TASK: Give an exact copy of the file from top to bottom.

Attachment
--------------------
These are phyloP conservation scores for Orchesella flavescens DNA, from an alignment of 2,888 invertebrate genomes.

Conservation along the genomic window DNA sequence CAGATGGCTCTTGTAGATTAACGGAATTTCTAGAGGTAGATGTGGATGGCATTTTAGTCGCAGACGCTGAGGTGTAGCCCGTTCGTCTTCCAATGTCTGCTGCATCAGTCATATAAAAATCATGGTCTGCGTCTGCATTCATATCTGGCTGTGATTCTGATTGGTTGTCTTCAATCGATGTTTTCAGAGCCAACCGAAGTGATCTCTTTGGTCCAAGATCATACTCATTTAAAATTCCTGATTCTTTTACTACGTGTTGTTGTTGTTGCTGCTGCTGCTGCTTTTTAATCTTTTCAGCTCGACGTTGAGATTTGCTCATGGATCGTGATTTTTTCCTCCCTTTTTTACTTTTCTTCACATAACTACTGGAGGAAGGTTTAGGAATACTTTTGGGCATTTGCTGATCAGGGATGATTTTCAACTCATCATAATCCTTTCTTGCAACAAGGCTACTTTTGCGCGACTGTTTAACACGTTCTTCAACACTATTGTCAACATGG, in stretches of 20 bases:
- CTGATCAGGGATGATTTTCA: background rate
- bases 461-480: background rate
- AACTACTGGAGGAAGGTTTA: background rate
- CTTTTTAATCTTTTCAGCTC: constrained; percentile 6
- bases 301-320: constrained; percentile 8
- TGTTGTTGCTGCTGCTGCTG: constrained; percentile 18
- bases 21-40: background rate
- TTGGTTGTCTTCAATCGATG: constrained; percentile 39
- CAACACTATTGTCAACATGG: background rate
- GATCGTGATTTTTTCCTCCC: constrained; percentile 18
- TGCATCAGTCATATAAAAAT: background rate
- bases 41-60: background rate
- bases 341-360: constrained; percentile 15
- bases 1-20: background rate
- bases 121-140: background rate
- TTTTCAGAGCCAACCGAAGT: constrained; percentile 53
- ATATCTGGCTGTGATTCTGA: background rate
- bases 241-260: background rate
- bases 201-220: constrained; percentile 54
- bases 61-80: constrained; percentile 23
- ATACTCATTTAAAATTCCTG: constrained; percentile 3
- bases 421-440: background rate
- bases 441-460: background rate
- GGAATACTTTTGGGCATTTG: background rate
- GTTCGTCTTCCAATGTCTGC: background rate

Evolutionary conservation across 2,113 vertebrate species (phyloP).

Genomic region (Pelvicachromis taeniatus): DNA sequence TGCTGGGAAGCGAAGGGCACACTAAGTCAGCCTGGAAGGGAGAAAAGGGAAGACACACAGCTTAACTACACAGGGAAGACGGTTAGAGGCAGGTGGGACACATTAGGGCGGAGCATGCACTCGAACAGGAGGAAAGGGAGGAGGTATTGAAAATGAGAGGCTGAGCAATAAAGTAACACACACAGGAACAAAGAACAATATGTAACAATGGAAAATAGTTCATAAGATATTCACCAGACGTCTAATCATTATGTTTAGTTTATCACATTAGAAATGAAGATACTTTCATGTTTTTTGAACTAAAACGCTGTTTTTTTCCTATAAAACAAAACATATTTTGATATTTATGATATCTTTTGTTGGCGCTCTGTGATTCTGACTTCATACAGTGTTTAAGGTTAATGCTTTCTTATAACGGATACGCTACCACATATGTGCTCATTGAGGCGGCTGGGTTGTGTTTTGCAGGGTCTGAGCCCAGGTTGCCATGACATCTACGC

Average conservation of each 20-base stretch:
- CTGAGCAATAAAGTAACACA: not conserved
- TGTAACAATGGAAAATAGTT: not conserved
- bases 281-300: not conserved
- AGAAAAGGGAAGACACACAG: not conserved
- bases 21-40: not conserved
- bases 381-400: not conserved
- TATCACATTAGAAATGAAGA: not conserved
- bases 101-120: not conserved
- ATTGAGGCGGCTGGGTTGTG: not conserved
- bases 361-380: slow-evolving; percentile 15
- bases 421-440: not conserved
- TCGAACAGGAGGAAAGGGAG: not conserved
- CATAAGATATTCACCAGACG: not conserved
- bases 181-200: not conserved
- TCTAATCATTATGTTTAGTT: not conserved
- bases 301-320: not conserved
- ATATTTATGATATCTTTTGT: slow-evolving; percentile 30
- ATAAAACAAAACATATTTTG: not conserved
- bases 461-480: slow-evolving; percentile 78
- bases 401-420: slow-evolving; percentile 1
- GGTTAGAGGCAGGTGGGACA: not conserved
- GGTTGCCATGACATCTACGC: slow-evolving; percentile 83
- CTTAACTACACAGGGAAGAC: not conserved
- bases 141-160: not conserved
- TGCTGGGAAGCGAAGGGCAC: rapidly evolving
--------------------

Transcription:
These are phyloP conservation scores for Orchesella flavescens DNA, from an alignment of 2,888 invertebrate genomes.

Conservation along the genomic window DNA sequence CAGATGGCTCTTGTAGATTAACGGAATTTCTAGAGGTAGATGTGGATGGCATTTTAGTCGCAGACGCTGAGGTGTAGCCCGTTCGTCTTCCAATGTCTGCTGCATCAGTCATATAAAAATCATGGTCTGCGTCTGCATTCATATCTGGCTGTGATTCTGATTGGTTGTCTTCAATCGATGTTTTCAGAGCCAACCGAAGTGATCTCTTTGGTCCAAGATCATACTCATTTAAAATTCCTGATTCTTTTACTACGTGTTGTTGTTGTTGCTGCTGCTGCTGCTTTTTAATCTTTTCAGCTCGACGTTGAGATTTGCTCATGGATCGTGATTTTTTCCTCCCTTTTTTACTTTTCTTCACATAACTACTGGAGGAAGGTTTAGGAATACTTTTGGGCATTTGCTGATCAGGGATGATTTTCAACTCATCATAATCCTTTCTTGCAACAAGGCTACTTTTGCGCGACTGTTTAACACGTTCTTCAACACTATTGTCAACATGG, in stretches of 20 bases:
- CTGATCAGGGATGATTTTCA: background rate
- bases 461-480: background rate
- AACTACTGGAGGAAGGTTTA: background rate
- CTTTTTAATCTTTTCAGCTC: constrained; percentile 6
- bases 301-320: constrained; percentile 8
- TGTTGTTGCTGCTGCTGCTG: constrained; percentile 18
- bases 21-40: background rate
- TTGGTTGTCTTCAATCGATG: constrained; percentile 39
- CAACACTATTGTCAACATGG: background rate
- GATCGTGATTTTTTCCTCCC: constrained; percentile 18
- TGCATCAGTCATATAAAAAT: background rate
- bases 41-60: background rate
- bases 341-360: constrained; percentile 15
- bases 1-20: background rate
- bases 121-140: background rate
- TTTTCAGAGCCAACCGAAGT: constrained; percentile 53
- ATATCTGGCTGTGATTCTGA: background rate
- bases 241-260: background rate
- bases 201-220: constrained; percentile 54
- bases 61-80: constrained; percentile 23
- ATACTCATTTAAAATTCCTG: constrained; percentile 3
- bases 421-440: background rate
- bases 441-460: background rate
- GGAATACTTTTGGGCATTTG: background rate
- GTTCGTCTTCCAATGTCTGC: background rate

Evolutionary conservation across 2,113 vertebrate species (phyloP).

Genomic region (Pelvicachromis taeniatus): DNA sequence TGCTGGGAAGCGAAGGGCACACTAAGTCAGCCTGGAAGGGAGAAAAGGGAAGACACACAGCTTAACTACACAGGGAAGACGGTTAGAGGCAGGTGGGACACATTAGGGCGGAGCATGCACTCGAACAGGAGGAAAGGGAGGAGGTATTGAAAATGAGAGGCTGAGCAATAAAGTAACACACACAGGAACAAAGAACAATATGTAACAATGGAAAATAGTTCATAAGATATTCACCAGACGTCTAATCATTATGTTTAGTTTATCACATTAGAAATGAAGATACTTTCATGTTTTTTGAACTAAAACGCTGTTTTTTTCCTATAAAACAAAACATATTTTGATATTTATGATATCTTTTGTTGGCGCTCTGTGATTCTGACTTCATACAGTGTTTAAGGTTAATGCTTTCTTATAACGGATACGCTACCACATATGTGCTCATTGAGGCGGCTGGGTTGTGTTTTGCAGGGTCTGAGCCCAGGTTGCCATGACATCTACGC

Average conservation of each 20-base stretch:
- CTGAGCAATAAAGTAACACA: not conserved
- TGTAACAATGGAAAATAGTT: not conserved
- bases 281-300: not conserved
- AGAAAAGGGAAGACACACAG: not conserved
- bases 21-40: not conserved
- bases 381-400: not conserved
- TATCACATTAGAAATGAAGA: not conserved
- bases 101-120: not conserved
- ATTGAGGCGGCTGGGTTGTG: not conserved
- bases 361-380: slow-evolving; percentile 15
- bases 421-440: not conserved
- TCGAACAGGAGGAAAGGGAG: not conserved
- CATAAGATATTCACCAGACG: not conserved
- bases 181-200: not conserved
- TCTAATCATTATGTTTAGTT: not conserved
- bases 301-320: not conserved
- ATATTTATGATATCTTTTGT: slow-evolving; percentile 30
- ATAAAACAAAACATATTTTG: not conserved
- bases 461-480: slow-evolving; percentile 78
- bases 401-420: slow-evolving; percentile 1
- GGTTAGAGGCAGGTGGGACA: not conserved
- GGTTGCCATGACATCTACGC: slow-evolving; percentile 83
- CTTAACTACACAGGGAAGAC: not conserved
- bases 141-160: not conserved
- TGCTGGGAAGCGAAGGGCAC: rapidly evolving